Rare 'Resignation Syndrome' Is Causing Refugee Children In Sweden To Lose Their Will To Live

The current refugee crisis is impacting children in Sweden, who are suffering from "Uppgivenhetssyndrom," or resignation syndrome. According to BioEdge, the affected children are ethnic minorities, typically from former Soviet republics. A study in Frontiers in Behavioral Neuroscience from last year said psychologically traumatized children and adolescents who have migrated are the typical sufferers. As the study explains, anxiety and depression worsen until the kids are no longer able to function. In fact, the report states that resignation syndrome sufferers don’t even respond to painful stimuli.

ReadRefugees In America’s Healthcare System: How Refugee Families Get The Care They Need To Build New Lives

In the past decade, hundreds of cases have been reported in Sweden, and the country's national board of health now recognizes resignation syndrome as a separate diagnostic issue, though the problem in the past has received very little media attention.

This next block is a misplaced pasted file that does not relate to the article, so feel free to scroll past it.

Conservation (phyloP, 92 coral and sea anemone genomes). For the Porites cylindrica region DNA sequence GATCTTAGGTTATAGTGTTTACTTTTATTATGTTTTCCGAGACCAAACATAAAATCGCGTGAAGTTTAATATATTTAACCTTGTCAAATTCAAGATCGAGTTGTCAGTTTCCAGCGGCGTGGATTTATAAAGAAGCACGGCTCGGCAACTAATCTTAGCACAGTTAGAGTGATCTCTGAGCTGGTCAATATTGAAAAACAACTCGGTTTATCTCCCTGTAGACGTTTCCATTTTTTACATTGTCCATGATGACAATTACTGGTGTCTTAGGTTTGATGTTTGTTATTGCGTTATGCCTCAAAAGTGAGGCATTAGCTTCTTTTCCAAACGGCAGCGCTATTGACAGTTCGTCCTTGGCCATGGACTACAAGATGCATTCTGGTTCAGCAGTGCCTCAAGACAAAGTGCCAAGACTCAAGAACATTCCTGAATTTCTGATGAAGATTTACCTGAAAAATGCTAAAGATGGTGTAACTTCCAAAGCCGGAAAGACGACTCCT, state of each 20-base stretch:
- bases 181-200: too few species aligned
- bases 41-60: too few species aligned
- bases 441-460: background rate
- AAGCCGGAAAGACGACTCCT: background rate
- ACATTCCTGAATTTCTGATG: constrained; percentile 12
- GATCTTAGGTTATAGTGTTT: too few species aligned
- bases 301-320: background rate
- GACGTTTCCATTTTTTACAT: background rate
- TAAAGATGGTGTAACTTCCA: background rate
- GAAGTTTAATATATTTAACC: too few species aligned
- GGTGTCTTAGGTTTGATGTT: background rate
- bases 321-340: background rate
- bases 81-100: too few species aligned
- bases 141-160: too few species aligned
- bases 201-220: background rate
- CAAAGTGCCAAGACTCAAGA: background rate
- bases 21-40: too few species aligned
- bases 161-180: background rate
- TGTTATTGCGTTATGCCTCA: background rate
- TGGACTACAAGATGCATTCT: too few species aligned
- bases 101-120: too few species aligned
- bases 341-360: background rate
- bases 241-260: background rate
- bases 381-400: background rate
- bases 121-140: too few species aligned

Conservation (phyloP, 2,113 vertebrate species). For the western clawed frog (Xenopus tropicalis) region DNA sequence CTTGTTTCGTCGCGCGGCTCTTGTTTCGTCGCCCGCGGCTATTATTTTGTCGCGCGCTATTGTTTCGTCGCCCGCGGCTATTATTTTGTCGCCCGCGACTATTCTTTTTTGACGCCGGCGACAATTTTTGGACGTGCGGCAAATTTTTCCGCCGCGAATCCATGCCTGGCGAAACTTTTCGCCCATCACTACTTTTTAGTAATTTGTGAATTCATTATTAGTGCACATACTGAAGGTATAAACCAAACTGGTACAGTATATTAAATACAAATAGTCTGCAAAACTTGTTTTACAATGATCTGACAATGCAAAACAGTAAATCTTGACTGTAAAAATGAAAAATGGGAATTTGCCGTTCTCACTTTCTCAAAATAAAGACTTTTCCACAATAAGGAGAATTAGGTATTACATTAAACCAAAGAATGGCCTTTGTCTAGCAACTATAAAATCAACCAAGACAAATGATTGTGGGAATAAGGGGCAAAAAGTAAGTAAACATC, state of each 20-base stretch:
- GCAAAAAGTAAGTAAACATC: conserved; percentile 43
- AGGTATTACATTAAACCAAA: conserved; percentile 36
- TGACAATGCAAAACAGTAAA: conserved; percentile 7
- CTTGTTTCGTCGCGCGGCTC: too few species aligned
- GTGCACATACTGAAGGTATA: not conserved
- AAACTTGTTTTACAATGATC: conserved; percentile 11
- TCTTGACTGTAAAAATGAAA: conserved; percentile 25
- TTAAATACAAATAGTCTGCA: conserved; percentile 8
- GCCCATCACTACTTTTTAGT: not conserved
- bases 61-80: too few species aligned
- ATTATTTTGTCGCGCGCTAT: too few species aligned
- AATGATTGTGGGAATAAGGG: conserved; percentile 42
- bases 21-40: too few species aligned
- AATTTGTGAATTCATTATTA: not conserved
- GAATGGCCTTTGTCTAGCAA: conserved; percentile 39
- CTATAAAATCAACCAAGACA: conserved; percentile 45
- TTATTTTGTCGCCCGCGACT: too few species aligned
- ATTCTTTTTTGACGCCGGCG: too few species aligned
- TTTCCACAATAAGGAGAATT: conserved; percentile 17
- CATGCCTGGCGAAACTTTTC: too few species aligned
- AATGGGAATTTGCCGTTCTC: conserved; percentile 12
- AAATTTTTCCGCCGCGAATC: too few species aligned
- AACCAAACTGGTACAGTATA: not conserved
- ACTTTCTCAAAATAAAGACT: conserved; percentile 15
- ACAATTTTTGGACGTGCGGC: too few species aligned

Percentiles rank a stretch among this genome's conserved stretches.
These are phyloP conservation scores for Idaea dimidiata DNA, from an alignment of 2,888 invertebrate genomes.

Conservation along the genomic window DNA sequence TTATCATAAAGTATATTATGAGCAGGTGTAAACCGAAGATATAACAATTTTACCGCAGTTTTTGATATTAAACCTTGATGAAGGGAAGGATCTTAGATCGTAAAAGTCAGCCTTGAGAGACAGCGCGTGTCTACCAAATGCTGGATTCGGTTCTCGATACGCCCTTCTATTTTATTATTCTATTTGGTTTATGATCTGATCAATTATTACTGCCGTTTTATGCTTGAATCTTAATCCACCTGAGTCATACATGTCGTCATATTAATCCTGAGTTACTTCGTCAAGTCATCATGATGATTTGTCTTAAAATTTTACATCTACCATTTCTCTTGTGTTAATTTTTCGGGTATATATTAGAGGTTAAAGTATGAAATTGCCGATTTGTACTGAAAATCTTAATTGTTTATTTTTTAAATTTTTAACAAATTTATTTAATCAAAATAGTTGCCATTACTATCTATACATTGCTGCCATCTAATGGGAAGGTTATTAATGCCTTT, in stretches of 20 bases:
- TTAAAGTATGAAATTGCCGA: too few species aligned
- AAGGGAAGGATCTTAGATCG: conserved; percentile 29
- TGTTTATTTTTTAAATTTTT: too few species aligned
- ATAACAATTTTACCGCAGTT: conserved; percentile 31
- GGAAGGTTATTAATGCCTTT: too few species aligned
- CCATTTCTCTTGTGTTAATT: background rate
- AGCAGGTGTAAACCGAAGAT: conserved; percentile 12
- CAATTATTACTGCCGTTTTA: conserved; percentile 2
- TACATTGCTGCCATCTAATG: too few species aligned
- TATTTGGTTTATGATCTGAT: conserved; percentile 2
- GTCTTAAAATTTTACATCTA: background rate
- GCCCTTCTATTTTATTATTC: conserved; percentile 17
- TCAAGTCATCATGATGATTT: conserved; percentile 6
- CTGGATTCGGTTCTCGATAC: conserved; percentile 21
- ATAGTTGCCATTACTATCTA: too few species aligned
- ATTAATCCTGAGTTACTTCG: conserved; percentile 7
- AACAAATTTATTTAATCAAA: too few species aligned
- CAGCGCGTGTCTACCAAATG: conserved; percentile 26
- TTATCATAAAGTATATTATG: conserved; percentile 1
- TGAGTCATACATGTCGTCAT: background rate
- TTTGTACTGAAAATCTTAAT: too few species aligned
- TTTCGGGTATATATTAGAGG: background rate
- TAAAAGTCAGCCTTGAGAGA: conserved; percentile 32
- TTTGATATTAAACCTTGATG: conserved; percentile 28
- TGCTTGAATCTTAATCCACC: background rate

An article in The New Yorker tells the story of Georgi, a Russian refugee, whose family received news they were to be deported from Sweden back to Russia. Upon hearing the news, Georgi couldn’t move from bed and his brother tried to feed him Coca-Cola, which dribbled down his mouth. The magazine reports that the child lost 13 pounds within one week. His family took him to the hospital, where Georgi was put on a feeding tube, as often happens with children with resignation syndrome.

“I think it is a form of protection, this coma they are in,” Dr. Elisabeth Hultcrantz, who first visited Georgi at home, told the magazine. “They are like Snow White. They just fall away from the world.”

Symptoms get progressively worse, going from being mute and abstaining from activities, to being completely immobile and losing muscle mass. As the authors in the co-study write, recovery is only possible when there is hope for the family not to be deported.

Read:Marijuana Use Linked To Rare, Sudden Weakening Of Heart Muscles, 'Broken Heart Syndrome'

As The New Yorker reports, Georgi’s family received news that they’d be able to stay in Sweden. Two weeks later, he finally opened his eyes. On his way to recovery, Georgi is still tired, but is back in school and enjoying the only home he’s ever known: Sweden.

See Also:

Beauty Pageant Winner Shares Story Of Suffering With Rare Ehlers-Danlos Syndrome

What Is Cat Eye Syndrome? Caitlin Stickels, Model With Rare Genetic Disorder, Stuns In Magazine Photoshoot

Join the Discussion